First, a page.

Wednesday, 26 February 2020



This is the second time in as many months that we are sharing something by Rudy Rucker.  But what can we say about one of our favorite Cyberpunk authors?  He's a great guy and loves to share his stuff for free.  I will say that these works are also offered for sale on Kindle and other electronic formats as well as paper formats.  If you like the works, or even if you don't we think you should support the artist and buy it.  We are sure Mr. Rucker would appreciate it and if you like Cyberpunk it would be hard not to find something of his that you do like.  This week we are offering "Postsingular".  As its title suggests, the story takes place after a singularity event.  Or after a period where machines achieve some modicum of awareness if not complete awareness.  It is told in the style of Rucker's "Transreal" method, which many who don't understand what it is, become frustrated with it.  In other words, it is told from the perspective of, as Cory Doctorow puts it, : "...a dope-addled exploration of the way-out fringes of string theory and the quantum universe...".  

I'm going to take the time to explain something about my feelings about Rucker.  Ever since the "Ware Tetraology" I have viewed him as my "Steve Jobs".  Steve was this so-called hippy who was, in part, responsible for the advent of the modern age of computing.  He was a high priest of the oncoming digital age.  Rucker has always been that for me.  He didn't just extoll the virtues of technological advancements.  He tries to tell stories that surround those advancements and from the point of view of some very improbable characters.  He wasn't just some hippy selling computers (sorry Jobs fans), he was a person with an intimate knowledge of the topics his stories encompassed. If transrealism is confusing to you, it's only because you haven't bothered to step into the character and the story.  Not unlike being swept into an undertow, reading a book like this will take you off your feet and leave you disoriented for a time.  As it should.  

Included below is a link to the book and as a bonus, a link to Mr. Rucker's writing notes for all those who want to geek out over his process a bit.

Postsingular (mobi)

Postsingular Notes (pdf)




Unlike some others around Fresh Pulp Magazine, I am not quite as much the Cyberpunk enthusiast.  Don't get me wrong, I love the sub-genre, but it isn't my favorite and I am not one to fanboy out over a public sighting of William Gibson (sorry Bill, I do enjoy your work).  There are a few books that have influenced me as a lover of Sci-Fi and fewer that have influenced me as a writer.    I had not yet been introduced to Science Fiction when the first of these works appeared in 1982.  And when I began reading in 1985, the second of the series had not yet been released.  In fact, the five books, in total, took nearly 20 years for Rucker to complete.  I still remain, perched, from the memory of those long intervals between releases, on the fence between love and hate for Mr. Rucker.  Assuming each one was the last, I pined for more secretly and secretly loved Rudy when I learned another was to come.  In retrospect, it was not knowing that drove me nearly to insanity.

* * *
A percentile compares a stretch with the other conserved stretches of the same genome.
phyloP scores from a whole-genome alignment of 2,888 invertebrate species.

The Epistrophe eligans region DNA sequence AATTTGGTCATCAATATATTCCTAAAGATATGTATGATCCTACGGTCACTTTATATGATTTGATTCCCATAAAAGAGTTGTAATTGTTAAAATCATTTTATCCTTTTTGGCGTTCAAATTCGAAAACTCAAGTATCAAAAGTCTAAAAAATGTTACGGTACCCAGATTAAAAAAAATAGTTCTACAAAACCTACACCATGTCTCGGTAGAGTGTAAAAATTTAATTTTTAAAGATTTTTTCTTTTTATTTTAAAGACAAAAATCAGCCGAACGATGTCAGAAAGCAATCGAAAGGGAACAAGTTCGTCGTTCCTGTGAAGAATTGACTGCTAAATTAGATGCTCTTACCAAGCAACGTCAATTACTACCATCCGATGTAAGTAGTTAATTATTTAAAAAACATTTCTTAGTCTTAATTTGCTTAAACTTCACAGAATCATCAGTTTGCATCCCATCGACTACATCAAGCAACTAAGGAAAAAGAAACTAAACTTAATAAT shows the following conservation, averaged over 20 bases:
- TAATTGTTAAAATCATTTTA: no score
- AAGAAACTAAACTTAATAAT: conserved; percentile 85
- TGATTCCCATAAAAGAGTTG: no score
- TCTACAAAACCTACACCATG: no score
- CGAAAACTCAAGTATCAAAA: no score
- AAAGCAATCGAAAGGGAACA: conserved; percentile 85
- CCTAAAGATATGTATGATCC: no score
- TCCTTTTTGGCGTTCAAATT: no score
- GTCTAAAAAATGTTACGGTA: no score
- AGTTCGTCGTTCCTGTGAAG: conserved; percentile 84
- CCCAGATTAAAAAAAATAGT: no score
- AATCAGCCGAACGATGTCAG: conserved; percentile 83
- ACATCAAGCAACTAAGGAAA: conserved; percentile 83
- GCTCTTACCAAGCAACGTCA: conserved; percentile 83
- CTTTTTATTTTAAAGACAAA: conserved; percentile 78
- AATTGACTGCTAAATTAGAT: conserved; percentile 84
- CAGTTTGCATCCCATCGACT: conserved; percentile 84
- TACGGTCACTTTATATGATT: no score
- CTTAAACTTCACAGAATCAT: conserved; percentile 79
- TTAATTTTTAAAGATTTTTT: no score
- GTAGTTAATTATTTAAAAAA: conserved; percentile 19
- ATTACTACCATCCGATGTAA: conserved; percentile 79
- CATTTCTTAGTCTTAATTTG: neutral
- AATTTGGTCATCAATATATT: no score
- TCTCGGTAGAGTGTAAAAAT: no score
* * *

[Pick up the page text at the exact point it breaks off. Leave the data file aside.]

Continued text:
Now we have a complete collection.  Four books that Mr. Rucker has released under Creative Commons license, for free.  It doesn't trouble me at all that I paid for mine and you don't have to.  I am overjoyed at the idea that the low price might hasten you to download and read them.  "The Ware Tetralogy" is one of the founding works of the Cyberpunk genre.  Despite the fact that I am not a huge Cyberpunk fan, there is another element to the books that I found particularly noteworthy; the style.  Rucker would later go on to pen an essay about his method for writing called "Transrealist Manifesto".  You can read and download the manifesto here.  Granted, "The Ware Tetralogy" are not considered to be among his "Transrealist" series, but his distinct style of writing is evident in all of his writing.  William Gibson called Rucker " ... a natural born American Street Surrealist".  I would highly recommend reading this manifesto, it is short and succinct.  

One more work I would recommend for the Science Fiction writer and reader is a paid piece called "Surfing the Gnarl".  The link can be found below.  This book is really an extended interview with Rucker and it covers a broad range of topics and his thoughts on them.  I am a firm believer that inspiration can be had not only from reading a writers work but getting a glimpse into their minds.  After all Science Fiction is more than fantastical stories and teleological fetishes.  And it is important to see what future some of these writers imagine.


I hope you enjoy binge reading "The Ware Tetralogy".  You can download it here!